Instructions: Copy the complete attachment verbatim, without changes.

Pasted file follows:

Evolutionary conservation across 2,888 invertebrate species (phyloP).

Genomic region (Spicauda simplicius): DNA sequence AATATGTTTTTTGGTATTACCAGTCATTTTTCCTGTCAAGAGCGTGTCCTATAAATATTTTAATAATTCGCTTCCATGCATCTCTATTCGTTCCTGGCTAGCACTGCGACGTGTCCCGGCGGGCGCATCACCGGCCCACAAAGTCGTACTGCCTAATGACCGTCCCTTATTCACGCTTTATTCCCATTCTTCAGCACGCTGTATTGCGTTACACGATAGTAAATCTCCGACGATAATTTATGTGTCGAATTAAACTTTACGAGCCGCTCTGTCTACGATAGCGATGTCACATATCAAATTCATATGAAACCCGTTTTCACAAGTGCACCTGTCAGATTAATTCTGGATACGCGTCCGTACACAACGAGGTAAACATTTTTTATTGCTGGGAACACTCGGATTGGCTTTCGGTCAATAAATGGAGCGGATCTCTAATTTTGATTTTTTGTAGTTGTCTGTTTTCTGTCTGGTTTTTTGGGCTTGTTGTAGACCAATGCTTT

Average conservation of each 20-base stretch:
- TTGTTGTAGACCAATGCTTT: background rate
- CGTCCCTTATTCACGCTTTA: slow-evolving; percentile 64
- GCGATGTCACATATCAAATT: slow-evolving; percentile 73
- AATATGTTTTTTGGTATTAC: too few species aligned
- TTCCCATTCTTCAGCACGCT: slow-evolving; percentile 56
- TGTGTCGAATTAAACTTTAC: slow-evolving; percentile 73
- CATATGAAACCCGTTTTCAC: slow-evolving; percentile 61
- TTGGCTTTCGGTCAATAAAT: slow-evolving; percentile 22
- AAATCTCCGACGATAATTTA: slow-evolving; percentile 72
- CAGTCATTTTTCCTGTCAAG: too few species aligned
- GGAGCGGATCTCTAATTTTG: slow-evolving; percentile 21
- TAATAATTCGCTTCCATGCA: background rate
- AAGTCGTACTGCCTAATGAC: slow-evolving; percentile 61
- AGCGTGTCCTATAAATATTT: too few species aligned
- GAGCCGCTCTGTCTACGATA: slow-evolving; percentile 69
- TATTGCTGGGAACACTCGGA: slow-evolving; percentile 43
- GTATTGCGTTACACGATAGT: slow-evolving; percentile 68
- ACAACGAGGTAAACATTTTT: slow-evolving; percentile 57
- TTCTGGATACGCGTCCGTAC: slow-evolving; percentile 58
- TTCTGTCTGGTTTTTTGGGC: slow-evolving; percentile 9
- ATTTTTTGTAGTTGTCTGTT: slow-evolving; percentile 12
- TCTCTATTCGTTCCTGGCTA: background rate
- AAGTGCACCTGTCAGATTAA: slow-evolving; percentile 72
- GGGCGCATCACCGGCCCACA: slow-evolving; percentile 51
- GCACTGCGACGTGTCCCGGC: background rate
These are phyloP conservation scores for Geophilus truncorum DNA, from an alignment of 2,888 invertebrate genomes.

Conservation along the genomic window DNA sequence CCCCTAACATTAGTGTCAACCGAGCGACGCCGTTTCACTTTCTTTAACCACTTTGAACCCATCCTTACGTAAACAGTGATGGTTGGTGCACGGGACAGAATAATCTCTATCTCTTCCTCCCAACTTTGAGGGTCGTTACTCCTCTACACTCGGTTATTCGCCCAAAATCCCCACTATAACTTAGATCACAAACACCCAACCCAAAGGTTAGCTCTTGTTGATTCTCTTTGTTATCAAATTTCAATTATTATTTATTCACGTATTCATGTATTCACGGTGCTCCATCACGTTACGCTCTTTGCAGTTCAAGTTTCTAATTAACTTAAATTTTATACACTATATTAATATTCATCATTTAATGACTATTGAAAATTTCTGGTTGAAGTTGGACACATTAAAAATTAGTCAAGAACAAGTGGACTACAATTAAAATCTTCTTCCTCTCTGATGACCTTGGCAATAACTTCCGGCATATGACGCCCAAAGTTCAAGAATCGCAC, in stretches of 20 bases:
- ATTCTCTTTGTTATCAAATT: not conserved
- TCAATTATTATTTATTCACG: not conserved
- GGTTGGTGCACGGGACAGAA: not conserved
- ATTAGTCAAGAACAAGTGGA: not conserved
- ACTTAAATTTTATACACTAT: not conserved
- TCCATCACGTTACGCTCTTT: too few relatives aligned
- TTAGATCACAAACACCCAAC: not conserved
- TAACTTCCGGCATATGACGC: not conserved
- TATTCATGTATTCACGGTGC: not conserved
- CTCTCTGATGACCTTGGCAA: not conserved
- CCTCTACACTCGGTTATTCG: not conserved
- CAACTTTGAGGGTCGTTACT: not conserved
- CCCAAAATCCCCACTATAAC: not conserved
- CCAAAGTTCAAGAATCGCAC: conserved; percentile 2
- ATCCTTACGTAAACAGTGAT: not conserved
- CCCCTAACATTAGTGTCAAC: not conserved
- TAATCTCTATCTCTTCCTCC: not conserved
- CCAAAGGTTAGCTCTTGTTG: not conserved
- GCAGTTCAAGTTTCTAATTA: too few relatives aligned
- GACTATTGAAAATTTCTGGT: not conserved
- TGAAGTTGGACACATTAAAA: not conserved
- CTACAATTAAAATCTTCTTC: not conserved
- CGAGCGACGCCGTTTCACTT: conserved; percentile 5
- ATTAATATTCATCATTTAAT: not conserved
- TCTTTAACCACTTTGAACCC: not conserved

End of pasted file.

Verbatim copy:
Evolutionary conservation across 2,888 invertebrate species (phyloP).

Genomic region (Spicauda simplicius): DNA sequence AATATGTTTTTTGGTATTACCAGTCATTTTTCCTGTCAAGAGCGTGTCCTATAAATATTTTAATAATTCGCTTCCATGCATCTCTATTCGTTCCTGGCTAGCACTGCGACGTGTCCCGGCGGGCGCATCACCGGCCCACAAAGTCGTACTGCCTAATGACCGTCCCTTATTCACGCTTTATTCCCATTCTTCAGCACGCTGTATTGCGTTACACGATAGTAAATCTCCGACGATAATTTATGTGTCGAATTAAACTTTACGAGCCGCTCTGTCTACGATAGCGATGTCACATATCAAATTCATATGAAACCCGTTTTCACAAGTGCACCTGTCAGATTAATTCTGGATACGCGTCCGTACACAACGAGGTAAACATTTTTTATTGCTGGGAACACTCGGATTGGCTTTCGGTCAATAAATGGAGCGGATCTCTAATTTTGATTTTTTGTAGTTGTCTGTTTTCTGTCTGGTTTTTTGGGCTTGTTGTAGACCAATGCTTT

Average conservation of each 20-base stretch:
- TTGTTGTAGACCAATGCTTT: background rate
- CGTCCCTTATTCACGCTTTA: slow-evolving; percentile 64
- GCGATGTCACATATCAAATT: slow-evolving; percentile 73
- AATATGTTTTTTGGTATTAC: too few species aligned
- TTCCCATTCTTCAGCACGCT: slow-evolving; percentile 56
- TGTGTCGAATTAAACTTTAC: slow-evolving; percentile 73
- CATATGAAACCCGTTTTCAC: slow-evolving; percentile 61
- TTGGCTTTCGGTCAATAAAT: slow-evolving; percentile 22
- AAATCTCCGACGATAATTTA: slow-evolving; percentile 72
- CAGTCATTTTTCCTGTCAAG: too few species aligned
- GGAGCGGATCTCTAATTTTG: slow-evolving; percentile 21
- TAATAATTCGCTTCCATGCA: background rate
- AAGTCGTACTGCCTAATGAC: slow-evolving; percentile 61
- AGCGTGTCCTATAAATATTT: too few species aligned
- GAGCCGCTCTGTCTACGATA: slow-evolving; percentile 69
- TATTGCTGGGAACACTCGGA: slow-evolving; percentile 43
- GTATTGCGTTACACGATAGT: slow-evolving; percentile 68
- ACAACGAGGTAAACATTTTT: slow-evolving; percentile 57
- TTCTGGATACGCGTCCGTAC: slow-evolving; percentile 58
- TTCTGTCTGGTTTTTTGGGC: slow-evolving; percentile 9
- ATTTTTTGTAGTTGTCTGTT: slow-evolving; percentile 12
- TCTCTATTCGTTCCTGGCTA: background rate
- AAGTGCACCTGTCAGATTAA: slow-evolving; percentile 72
- GGGCGCATCACCGGCCCACA: slow-evolving; percentile 51
- GCACTGCGACGTGTCCCGGC: background rate
These are phyloP conservation scores for Geophilus truncorum DNA, from an alignment of 2,888 invertebrate genomes.

Conservation along the genomic window DNA sequence CCCCTAACATTAGTGTCAACCGAGCGACGCCGTTTCACTTTCTTTAACCACTTTGAACCCATCCTTACGTAAACAGTGATGGTTGGTGCACGGGACAGAATAATCTCTATCTCTTCCTCCCAACTTTGAGGGTCGTTACTCCTCTACACTCGGTTATTCGCCCAAAATCCCCACTATAACTTAGATCACAAACACCCAACCCAAAGGTTAGCTCTTGTTGATTCTCTTTGTTATCAAATTTCAATTATTATTTATTCACGTATTCATGTATTCACGGTGCTCCATCACGTTACGCTCTTTGCAGTTCAAGTTTCTAATTAACTTAAATTTTATACACTATATTAATATTCATCATTTAATGACTATTGAAAATTTCTGGTTGAAGTTGGACACATTAAAAATTAGTCAAGAACAAGTGGACTACAATTAAAATCTTCTTCCTCTCTGATGACCTTGGCAATAACTTCCGGCATATGACGCCCAAAGTTCAAGAATCGCAC, in stretches of 20 bases:
- ATTCTCTTTGTTATCAAATT: not conserved
- TCAATTATTATTTATTCACG: not conserved
- GGTTGGTGCACGGGACAGAA: not conserved
- ATTAGTCAAGAACAAGTGGA: not conserved
- ACTTAAATTTTATACACTAT: not conserved
- TCCATCACGTTACGCTCTTT: too few relatives aligned
- TTAGATCACAAACACCCAAC: not conserved
- TAACTTCCGGCATATGACGC: not conserved
- TATTCATGTATTCACGGTGC: not conserved
- CTCTCTGATGACCTTGGCAA: not conserved
- CCTCTACACTCGGTTATTCG: not conserved
- CAACTTTGAGGGTCGTTACT: not conserved
- CCCAAAATCCCCACTATAAC: not conserved
- CCAAAGTTCAAGAATCGCAC: conserved; percentile 2
- ATCCTTACGTAAACAGTGAT: not conserved
- CCCCTAACATTAGTGTCAAC: not conserved
- TAATCTCTATCTCTTCCTCC: not conserved
- CCAAAGGTTAGCTCTTGTTG: not conserved
- GCAGTTCAAGTTTCTAATTA: too few relatives aligned
- GACTATTGAAAATTTCTGGT: not conserved
- TGAAGTTGGACACATTAAAA: not conserved
- CTACAATTAAAATCTTCTTC: not conserved
- CGAGCGACGCCGTTTCACTT: conserved; percentile 5
- ATTAATATTCATCATTTAAT: not conserved
- TCTTTAACCACTTTGAACCC: not conserved